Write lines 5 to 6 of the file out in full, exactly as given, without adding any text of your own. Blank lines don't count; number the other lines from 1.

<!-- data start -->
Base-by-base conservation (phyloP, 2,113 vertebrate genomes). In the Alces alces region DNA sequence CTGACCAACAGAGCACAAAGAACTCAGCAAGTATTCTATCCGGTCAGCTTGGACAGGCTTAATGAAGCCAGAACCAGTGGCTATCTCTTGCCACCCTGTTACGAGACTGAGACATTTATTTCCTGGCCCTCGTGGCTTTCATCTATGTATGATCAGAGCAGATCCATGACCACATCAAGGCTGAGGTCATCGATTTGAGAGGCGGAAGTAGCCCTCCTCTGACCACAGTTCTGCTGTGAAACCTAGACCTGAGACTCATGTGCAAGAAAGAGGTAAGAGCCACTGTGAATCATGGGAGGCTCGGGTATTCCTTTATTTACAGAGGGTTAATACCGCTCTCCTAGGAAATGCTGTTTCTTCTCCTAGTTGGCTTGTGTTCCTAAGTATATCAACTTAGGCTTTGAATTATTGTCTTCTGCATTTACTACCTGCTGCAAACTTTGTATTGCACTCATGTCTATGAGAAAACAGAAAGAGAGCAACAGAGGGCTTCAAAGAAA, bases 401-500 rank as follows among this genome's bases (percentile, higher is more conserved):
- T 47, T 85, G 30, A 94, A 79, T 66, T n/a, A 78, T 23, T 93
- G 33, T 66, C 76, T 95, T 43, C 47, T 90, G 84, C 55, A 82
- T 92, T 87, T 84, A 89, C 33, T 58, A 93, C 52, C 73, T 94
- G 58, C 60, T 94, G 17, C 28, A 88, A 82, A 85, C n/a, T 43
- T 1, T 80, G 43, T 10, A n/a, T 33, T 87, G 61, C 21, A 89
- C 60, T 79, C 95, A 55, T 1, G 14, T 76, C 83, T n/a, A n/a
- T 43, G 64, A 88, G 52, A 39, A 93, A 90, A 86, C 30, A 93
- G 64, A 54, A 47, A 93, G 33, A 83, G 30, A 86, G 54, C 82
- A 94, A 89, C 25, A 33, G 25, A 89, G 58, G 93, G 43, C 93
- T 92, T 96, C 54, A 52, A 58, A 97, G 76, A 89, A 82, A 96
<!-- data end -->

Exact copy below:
- G 58, C 60, T 94, G 17, C 28, A 88, A 82, A 85, C n/a, T 43
- T 1, T 80, G 43, T 10, A n/a, T 33, T 87, G 61, C 21, A 89